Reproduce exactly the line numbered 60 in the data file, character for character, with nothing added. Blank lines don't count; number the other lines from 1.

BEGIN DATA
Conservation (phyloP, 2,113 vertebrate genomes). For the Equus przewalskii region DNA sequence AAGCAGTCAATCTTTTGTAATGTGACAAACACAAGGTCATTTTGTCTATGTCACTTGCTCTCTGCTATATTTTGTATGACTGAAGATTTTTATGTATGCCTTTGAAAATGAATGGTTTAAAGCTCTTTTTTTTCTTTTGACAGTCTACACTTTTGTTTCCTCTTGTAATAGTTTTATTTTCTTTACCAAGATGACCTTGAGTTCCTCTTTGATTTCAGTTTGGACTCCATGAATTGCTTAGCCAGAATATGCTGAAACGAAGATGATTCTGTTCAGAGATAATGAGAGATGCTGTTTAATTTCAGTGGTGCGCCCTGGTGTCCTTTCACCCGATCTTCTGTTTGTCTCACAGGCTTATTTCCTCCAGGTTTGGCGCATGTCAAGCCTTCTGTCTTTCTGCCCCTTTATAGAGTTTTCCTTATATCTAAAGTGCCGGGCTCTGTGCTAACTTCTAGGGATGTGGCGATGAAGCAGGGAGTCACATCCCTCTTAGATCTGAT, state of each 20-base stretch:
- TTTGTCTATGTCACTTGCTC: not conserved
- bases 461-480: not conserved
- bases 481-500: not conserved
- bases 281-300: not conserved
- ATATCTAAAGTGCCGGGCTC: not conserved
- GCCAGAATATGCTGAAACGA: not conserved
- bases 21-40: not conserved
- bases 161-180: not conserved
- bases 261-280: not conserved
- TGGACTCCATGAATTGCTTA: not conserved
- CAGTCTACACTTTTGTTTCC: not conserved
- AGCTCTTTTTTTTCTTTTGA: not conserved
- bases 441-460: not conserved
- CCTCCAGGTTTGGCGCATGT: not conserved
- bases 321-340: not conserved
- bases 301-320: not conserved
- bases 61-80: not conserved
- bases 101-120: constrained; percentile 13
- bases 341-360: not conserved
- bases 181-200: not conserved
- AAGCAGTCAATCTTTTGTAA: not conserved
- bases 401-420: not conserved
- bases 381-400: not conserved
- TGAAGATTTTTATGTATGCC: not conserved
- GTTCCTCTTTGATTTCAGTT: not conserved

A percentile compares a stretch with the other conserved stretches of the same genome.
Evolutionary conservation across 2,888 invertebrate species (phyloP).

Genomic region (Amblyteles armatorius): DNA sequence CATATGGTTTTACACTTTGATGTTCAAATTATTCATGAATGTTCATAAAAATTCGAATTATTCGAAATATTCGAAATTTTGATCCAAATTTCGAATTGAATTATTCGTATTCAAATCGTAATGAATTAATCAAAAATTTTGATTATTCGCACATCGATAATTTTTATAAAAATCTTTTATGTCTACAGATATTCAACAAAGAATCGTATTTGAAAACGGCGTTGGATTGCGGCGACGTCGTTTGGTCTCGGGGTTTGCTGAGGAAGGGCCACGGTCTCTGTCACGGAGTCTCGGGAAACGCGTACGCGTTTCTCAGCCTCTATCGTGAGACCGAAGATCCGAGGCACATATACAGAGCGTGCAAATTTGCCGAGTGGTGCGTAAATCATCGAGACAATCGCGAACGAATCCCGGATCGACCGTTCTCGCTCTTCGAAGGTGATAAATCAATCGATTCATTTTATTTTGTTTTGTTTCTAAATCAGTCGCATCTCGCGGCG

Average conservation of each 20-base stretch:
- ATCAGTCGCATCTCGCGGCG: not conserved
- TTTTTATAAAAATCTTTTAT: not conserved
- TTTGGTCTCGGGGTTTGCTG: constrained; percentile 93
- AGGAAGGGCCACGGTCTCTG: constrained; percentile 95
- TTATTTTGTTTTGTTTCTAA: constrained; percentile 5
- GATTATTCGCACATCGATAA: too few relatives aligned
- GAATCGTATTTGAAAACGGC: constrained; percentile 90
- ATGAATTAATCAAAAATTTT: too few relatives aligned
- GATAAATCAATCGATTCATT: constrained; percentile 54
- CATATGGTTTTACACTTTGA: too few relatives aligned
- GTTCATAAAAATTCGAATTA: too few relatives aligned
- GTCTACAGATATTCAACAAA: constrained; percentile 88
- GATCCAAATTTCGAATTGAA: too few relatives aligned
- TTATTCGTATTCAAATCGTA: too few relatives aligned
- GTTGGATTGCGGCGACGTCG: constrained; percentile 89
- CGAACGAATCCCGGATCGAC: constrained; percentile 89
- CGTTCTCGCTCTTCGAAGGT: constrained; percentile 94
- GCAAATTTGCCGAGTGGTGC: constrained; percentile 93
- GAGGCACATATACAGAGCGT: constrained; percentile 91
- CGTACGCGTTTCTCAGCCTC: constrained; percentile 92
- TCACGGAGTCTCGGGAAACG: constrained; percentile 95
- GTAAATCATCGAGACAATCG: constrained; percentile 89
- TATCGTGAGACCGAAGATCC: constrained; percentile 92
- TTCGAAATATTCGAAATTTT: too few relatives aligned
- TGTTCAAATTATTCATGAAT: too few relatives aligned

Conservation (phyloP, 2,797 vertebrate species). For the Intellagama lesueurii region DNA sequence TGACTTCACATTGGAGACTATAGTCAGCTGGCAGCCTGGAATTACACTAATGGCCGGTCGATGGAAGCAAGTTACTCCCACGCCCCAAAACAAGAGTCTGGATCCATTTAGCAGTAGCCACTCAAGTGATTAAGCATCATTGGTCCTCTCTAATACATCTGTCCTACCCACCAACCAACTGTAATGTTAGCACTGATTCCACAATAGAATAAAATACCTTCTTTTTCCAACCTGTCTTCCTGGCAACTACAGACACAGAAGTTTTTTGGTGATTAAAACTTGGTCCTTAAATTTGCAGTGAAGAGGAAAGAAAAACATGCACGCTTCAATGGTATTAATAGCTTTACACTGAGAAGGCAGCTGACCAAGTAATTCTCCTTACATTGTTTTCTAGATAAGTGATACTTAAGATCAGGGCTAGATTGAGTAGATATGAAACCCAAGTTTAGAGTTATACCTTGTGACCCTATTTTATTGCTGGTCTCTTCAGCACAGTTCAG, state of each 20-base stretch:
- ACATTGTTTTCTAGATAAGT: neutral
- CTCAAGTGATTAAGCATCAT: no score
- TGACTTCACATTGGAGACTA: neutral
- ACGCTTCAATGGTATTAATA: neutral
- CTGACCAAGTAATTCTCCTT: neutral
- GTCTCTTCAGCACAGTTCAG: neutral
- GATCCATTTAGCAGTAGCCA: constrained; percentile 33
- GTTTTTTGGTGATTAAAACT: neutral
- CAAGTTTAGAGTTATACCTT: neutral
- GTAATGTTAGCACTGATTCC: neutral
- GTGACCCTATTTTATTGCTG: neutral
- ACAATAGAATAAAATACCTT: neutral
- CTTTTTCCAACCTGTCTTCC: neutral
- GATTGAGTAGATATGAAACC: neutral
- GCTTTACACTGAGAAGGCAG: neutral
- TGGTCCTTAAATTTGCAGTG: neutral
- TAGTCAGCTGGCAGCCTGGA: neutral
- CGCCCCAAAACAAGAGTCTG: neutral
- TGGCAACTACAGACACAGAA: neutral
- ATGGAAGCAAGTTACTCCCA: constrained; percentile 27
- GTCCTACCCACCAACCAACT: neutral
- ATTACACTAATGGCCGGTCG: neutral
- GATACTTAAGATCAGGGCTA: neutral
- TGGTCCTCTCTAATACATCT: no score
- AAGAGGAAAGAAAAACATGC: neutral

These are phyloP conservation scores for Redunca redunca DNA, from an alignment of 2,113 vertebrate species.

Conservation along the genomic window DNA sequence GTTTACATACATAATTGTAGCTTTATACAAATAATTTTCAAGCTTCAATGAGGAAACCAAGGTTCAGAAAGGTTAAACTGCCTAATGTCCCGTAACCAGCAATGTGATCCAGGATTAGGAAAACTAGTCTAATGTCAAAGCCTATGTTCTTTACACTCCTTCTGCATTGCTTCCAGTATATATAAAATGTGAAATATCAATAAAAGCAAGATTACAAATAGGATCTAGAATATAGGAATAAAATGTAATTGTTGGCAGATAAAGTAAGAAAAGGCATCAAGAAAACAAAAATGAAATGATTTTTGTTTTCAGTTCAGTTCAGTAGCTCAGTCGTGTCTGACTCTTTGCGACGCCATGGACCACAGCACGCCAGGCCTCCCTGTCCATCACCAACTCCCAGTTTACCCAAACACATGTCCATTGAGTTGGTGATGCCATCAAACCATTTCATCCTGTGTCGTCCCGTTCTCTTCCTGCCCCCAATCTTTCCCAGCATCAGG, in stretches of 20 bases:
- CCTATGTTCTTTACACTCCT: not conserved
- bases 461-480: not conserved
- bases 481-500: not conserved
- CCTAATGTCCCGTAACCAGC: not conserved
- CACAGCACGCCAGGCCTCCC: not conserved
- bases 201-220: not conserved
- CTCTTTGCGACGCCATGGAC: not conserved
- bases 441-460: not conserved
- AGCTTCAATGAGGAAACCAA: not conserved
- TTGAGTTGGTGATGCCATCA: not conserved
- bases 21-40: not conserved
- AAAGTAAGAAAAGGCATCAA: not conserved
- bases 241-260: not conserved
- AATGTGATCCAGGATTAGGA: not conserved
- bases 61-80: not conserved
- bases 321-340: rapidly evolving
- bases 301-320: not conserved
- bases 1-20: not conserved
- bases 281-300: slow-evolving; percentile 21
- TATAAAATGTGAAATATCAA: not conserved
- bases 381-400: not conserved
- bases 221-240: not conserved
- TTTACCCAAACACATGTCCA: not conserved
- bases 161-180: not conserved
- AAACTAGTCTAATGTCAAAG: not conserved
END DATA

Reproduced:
- ACGCTTCAATGGTATTAATA: neutral